During the Orphan Trains Era, 1854 until 1929, an estimated 200,000 orphaned, abandoned, or homeless children and families were relocated from major metropolitan east coast cities to new homes in the "west" traveling aboard trains. Children relocated via these trains were called "Riders." In the early 1850s, the term "orphan" referred to children living without adult supervision. Some of these homeless children were actual orphans, while others were "half-orphans" with one parent living but unable to care for the child. A fair number of these "street" children were turned out to fend for themselves as the result of extreme poverty. This slender volume helps preserve the life experiences of the Riders-information that has impacted foster children today. The traumatic early lives of the Riders demonstrated the need of siblings to keep in touch if they must be separated and the positive affect that work has on self-esteem. Two moving first-hand accounts precede an examination of the impact of mass migration, followed by a discussion of orphanages and institutions, a helpful section on research and resources, and finally, references and a reading list. A full name index adds to the value of this work. Mary Ellen Johnson established the Orphan Train Riders Research Center and Museum, and founded the Orphan Train Heritage Society of America. This book is based upon her work.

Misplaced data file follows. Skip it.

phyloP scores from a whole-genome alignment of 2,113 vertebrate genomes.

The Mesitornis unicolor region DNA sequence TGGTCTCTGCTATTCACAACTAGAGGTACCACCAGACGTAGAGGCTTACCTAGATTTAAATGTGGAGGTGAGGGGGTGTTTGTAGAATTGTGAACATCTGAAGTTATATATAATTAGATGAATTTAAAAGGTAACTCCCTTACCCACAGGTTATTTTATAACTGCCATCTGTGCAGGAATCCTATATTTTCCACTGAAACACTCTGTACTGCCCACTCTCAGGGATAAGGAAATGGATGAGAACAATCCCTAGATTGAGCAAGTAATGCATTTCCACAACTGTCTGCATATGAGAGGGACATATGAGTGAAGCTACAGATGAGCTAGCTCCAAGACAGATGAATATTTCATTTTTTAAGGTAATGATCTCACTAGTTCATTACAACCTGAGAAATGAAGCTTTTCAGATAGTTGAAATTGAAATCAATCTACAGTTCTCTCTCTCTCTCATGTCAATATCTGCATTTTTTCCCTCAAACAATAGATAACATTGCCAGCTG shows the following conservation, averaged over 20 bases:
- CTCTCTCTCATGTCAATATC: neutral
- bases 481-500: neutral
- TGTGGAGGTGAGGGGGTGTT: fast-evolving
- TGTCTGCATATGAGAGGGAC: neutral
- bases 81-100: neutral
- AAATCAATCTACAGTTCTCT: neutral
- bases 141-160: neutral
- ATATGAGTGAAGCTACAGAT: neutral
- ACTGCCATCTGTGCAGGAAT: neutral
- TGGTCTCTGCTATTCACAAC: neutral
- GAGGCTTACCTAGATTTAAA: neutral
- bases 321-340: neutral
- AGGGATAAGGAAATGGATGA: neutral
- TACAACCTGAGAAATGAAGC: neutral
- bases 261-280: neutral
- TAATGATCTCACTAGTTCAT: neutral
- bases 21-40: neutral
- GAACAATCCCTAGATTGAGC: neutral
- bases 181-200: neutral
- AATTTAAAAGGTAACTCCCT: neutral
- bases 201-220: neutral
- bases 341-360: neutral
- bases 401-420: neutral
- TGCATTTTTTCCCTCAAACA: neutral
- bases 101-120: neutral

Mary Ellen Johnson
(2005), 2007, 5½x8½, paper, index, 102 pp.